The Princely States
Page Last Updated: February 20, 2013
Although the British ruled most of India during the 19th century and early part of 20th century, there were a number of small states which were independent and were ruled by local kings. The kings usually inherited the throne and the government from their fathers. Since these kings were natives, they understood the complexities of Indian culture, and ruled by the Indian value systems -- even though they had to depend on the British for their own security and well-being.
In the early part of 20th century there were almost a thousand such independent states in the Indian subcontinent. At the time of India's independence in 1947, there were more than five hundred states ruled by independent kings who were integrated into the either India or Pakistan the two newly formed nations. As Prof. Edward Haynes said "India's independence meant loss of independence for these centuries-old states".
The hundreds of these so called "Princely States" were integrated into India through cajoling, blackmail, and negotiations. Some kings were indeed happy to join India who saw the potential of home rule for a large nation. The kings were provided a pension by the Indian Government, and many indeed joined Indian Government as Governors, Parliamentarians, and other leaders. In what some consider a great act of betrayal, Indira Gandhi ended these pensions during her autocratic rule as the Prime Minister of India. Some politically powerful heirs of princely rulers continue to evade taxes and dispute the treatments meted out by the Government, but ending the pensions was the fatal blow to the royalty in India.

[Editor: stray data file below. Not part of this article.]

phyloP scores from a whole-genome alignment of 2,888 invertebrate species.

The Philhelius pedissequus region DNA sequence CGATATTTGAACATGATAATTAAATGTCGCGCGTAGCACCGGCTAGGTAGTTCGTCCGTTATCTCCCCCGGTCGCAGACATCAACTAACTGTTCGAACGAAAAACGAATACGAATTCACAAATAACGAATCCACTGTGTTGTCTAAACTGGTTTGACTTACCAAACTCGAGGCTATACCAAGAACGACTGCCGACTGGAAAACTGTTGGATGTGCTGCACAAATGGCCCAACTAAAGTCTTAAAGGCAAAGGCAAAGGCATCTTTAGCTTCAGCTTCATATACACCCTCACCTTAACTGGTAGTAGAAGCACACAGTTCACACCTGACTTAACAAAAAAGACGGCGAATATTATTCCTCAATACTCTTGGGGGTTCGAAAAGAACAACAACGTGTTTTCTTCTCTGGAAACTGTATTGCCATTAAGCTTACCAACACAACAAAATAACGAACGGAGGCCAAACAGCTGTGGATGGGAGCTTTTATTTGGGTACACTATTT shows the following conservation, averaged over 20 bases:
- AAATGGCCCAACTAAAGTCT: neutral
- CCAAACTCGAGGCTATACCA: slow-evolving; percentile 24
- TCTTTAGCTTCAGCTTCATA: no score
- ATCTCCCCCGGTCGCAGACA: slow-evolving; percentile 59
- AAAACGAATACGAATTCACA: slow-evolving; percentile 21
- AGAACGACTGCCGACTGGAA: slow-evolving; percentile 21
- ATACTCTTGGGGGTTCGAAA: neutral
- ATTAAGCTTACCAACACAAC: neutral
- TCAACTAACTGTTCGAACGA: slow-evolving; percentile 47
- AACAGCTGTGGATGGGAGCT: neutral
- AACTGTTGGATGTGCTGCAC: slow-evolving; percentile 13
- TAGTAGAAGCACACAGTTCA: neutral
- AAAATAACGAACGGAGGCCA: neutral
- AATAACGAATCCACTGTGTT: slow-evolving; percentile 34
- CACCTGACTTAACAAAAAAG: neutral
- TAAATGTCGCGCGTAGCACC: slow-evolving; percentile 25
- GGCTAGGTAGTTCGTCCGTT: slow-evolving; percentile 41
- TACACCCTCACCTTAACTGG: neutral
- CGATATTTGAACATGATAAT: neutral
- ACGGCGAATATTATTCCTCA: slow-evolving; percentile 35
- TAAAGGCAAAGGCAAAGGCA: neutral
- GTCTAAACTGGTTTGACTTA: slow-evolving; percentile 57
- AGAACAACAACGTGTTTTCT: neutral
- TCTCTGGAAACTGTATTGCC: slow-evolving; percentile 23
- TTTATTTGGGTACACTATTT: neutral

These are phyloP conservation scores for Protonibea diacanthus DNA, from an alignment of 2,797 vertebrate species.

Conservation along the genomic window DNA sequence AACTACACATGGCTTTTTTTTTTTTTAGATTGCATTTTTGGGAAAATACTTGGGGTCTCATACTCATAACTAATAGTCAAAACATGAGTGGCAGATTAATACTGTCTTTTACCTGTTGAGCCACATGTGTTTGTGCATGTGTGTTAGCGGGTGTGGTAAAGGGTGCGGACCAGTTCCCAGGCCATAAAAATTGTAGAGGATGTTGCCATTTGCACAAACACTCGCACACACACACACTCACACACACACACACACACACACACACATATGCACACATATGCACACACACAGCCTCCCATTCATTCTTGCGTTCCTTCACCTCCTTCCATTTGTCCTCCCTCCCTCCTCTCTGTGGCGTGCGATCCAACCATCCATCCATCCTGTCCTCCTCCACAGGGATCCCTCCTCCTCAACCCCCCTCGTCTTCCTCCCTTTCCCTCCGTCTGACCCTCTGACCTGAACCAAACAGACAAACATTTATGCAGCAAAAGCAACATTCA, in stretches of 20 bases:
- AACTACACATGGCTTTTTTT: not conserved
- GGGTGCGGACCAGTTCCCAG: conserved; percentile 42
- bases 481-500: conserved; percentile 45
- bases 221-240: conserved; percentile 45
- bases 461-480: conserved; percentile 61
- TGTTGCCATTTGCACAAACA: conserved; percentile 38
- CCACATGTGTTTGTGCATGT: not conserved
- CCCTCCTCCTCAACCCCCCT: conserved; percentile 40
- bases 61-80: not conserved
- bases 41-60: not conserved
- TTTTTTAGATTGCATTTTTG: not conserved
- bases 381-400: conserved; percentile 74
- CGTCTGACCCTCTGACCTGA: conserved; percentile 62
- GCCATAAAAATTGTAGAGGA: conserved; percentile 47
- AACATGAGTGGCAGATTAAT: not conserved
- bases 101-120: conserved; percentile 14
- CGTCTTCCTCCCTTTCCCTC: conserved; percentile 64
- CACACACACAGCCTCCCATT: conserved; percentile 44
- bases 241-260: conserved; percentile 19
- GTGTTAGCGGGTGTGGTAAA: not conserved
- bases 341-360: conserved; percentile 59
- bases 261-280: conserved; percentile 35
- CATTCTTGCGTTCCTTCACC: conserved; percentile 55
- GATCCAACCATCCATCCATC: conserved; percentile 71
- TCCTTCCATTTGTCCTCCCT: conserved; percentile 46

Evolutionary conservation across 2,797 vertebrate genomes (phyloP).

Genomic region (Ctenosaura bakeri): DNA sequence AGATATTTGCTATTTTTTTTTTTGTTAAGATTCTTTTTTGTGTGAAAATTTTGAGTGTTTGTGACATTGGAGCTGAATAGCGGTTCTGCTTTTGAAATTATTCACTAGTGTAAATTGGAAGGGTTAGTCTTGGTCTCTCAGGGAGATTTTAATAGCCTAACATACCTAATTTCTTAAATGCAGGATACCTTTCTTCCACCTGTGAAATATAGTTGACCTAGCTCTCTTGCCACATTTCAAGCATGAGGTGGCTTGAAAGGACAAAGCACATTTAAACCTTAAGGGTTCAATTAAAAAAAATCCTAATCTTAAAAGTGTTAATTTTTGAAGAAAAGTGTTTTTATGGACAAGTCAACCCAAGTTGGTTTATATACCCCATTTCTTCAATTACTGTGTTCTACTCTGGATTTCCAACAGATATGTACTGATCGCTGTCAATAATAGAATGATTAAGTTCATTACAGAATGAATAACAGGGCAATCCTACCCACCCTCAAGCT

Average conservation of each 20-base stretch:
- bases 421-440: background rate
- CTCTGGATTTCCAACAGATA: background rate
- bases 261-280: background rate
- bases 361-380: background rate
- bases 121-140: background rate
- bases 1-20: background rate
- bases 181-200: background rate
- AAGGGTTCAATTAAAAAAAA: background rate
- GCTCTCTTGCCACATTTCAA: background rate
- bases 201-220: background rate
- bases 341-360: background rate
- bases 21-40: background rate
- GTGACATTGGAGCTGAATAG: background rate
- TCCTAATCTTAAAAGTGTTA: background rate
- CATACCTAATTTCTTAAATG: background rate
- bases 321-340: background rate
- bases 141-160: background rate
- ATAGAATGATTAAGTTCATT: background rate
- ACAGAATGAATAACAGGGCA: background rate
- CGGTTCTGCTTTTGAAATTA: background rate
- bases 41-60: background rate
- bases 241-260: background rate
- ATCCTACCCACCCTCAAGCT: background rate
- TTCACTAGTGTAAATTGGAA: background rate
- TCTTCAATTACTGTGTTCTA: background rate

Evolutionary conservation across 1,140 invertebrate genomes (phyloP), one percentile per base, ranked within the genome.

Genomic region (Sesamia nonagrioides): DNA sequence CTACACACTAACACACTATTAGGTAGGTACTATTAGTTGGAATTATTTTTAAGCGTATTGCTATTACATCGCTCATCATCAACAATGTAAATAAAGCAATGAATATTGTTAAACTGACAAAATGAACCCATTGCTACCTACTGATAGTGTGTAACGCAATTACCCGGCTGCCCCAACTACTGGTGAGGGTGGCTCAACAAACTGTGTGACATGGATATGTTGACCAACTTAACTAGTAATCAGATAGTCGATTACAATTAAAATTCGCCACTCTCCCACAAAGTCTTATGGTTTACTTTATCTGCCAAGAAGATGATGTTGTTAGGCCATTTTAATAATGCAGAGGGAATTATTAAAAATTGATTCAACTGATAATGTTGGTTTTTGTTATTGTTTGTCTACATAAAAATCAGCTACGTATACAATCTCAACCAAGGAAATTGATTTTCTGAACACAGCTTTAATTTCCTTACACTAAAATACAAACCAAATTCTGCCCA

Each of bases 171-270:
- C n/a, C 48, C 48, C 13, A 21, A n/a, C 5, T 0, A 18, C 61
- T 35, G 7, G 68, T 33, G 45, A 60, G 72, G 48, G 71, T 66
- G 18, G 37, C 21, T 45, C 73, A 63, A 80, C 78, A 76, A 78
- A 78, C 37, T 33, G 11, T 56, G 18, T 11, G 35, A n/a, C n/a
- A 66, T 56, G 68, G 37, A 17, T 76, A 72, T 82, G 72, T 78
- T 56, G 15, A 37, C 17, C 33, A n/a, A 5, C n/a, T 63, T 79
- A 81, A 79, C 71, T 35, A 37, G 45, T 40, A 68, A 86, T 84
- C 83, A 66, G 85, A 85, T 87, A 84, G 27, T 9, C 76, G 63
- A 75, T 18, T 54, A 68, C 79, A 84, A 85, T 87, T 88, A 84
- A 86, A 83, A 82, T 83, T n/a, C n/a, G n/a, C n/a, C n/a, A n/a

Pictures of Royal Families of India During the 19th and 20th Centuries
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